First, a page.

I Don’t Want A Relationship and This Is Why It’s Okay


I’m twenty-six. I’m on the brink of my late twenties (passing my mid-twenties this past November) and on the slow but steady journey to hitting thirty. Changes have been happening at a rapid pace — family and friends are moving, jobs changing, new career paths are being pursued, and we’re all finally starting to get into a groove that surpasses the immense uncertainty that surrounds your early twenties. The biggest adjustment has been, however, that my friends are getting married. I’m talking about close friends — not distant primas or primos, or older siblings of friends, but people I grew up with for most of my life.

With a new engagement springing up every minute (and a wedding invite happening at least once every other engagement), I’ve had to do some introspective thinking. I haven’t had much of a choice with outside pressure and questions that push me to decide on what I want with each passing day. As each friend of mine gets proposed to, someone jumps into action, asking me when I’m going to get married, what my plans for the future are, or, in an even less subtle approach, ask who I’m dating and why they haven’t met this “lucky guy” yet (which is also incredibly limiting because—who said it had to be a guy?).

The answer that greets them is one that is always met with shock, surprise, and even slight disgust by some of the older women in my life. 

“I’m not seeing anyone, I’m spending time alone,” I’d say.

“Alone? But, mija, aren’t you going to be so…bored? Lonely? What will you do?” I’d get asked.

My answer is consistently the same: “I will continue to live my life the way I always have.” I’m here to tell you this: it’s perfectly okay to want to be alone. I know those who continue to ask these questions mean well, but after some reflection, I know that the word alone is the issue (outside of these people not understanding that what I do is no one’s business but my own).

Loneliness, alone, etc. has a negative connotation that is usually associated with isolation. The side that people don’t see is that alone in this case simply means independence and absolute freedom. Another fact that isn’t considered is that this is a conscious choice I am making — I am choosing to live my life this way. I have decided that I don’t want a partner or companionship. I want to explore myself in all possible ways — without the influence of a partner, having to consider the choices of others, or having to think about someone else in the same breath that I’m thinking about myself.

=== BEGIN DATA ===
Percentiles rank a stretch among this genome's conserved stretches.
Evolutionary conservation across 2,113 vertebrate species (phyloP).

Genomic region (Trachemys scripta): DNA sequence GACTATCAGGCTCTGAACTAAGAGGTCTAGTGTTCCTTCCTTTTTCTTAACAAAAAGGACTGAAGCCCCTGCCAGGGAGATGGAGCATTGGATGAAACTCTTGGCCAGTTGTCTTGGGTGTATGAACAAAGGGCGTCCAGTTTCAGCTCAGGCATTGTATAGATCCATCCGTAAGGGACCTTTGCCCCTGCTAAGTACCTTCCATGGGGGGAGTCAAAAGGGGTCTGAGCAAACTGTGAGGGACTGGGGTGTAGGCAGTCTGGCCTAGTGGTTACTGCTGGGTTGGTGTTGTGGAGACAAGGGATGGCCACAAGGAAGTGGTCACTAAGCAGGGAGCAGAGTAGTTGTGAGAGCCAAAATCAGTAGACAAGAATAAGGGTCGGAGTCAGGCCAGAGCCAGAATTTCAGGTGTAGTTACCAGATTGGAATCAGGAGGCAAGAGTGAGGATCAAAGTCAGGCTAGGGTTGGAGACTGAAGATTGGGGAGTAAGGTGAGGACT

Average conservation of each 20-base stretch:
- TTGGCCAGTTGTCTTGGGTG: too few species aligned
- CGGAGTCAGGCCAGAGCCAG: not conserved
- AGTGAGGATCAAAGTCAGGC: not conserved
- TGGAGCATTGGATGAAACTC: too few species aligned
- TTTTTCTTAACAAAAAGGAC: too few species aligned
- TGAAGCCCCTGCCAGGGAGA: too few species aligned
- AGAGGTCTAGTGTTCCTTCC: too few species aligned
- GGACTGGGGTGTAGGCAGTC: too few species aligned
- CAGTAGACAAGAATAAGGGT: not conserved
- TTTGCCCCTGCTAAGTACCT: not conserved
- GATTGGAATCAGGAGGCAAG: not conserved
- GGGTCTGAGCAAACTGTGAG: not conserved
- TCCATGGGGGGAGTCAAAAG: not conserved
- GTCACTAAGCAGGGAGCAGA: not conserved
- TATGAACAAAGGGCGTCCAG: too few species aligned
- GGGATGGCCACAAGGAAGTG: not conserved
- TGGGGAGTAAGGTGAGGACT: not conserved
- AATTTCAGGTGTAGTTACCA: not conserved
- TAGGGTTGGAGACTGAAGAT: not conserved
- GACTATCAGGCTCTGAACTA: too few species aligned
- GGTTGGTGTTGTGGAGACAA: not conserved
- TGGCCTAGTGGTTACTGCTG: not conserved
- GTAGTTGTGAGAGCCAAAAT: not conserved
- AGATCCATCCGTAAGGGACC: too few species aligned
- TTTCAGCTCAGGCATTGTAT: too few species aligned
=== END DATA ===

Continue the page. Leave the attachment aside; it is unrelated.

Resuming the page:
Is this selfish? Absolutely! That is another word that brings a negative read to the conversation — but, learning how to be selfish, to put yourself first, and to consider your needs before you can understand those of others is a vital step in growth. After being in relationships again and again, I’ve learned that I had never learned how to put my needs first or how to prioritize my happiness. How could I plan on watering the flowers in someone else’s garden, if I didn’t understand how to water my own?

It was time that I began to explore things on my own, and found that it was easier than expected. I learned that I love going to the movies by myself, that there’s not a meal I won’t eat at a table for one, and that I have no qualms going to parties, weddings, and more by myself. Once I started trusting this confidence and the idea that my only support system in these situations was myself, my confidence blossomed and most importantly, my awareness for others and myself was heightened.  Being your own safety net is a vital part of learning the ins and outs of who you are. Yet now that I was able to articulate my own points, stood my own ground, and relished in the idea of solitude, I was able to listen more, have more eye-opening conversations, and was happier for those in my life that found that companionship. It’s overwhelmingly refreshing to do what makes you happy versus what people expect you to do.

Is it always easy? Fun? No, of course not. It takes work, commitment, and compromise, just like relationships with others. Are there times where I miss companionship or having someone by my side? Yes. I’m never going to avoid that truth. I do remind myself, however, that I am happier now than I ever was in a relationship for the simple fact that I’m doing this because I’m ready for this step.

This choice, again, my conscious choice to fall in love with myself, to revel in my independence, and to love doing things alone and be my own partner, has allowed me to understand relationships, dynamics, and friendships on a deeper level. It’s allowed me to casually date if I ever feel the need, but also has given me the ability to be more upfront and honest with partners that might want more. I love not being exclusive and finding refuge in solitude on my terms, and I want to encourage you to be bold enough to do the same. I encourage you to look at yourself and to put yourself in a situation, alone, to see what you can handle (and it’s a lot more than you give yourself credit for).

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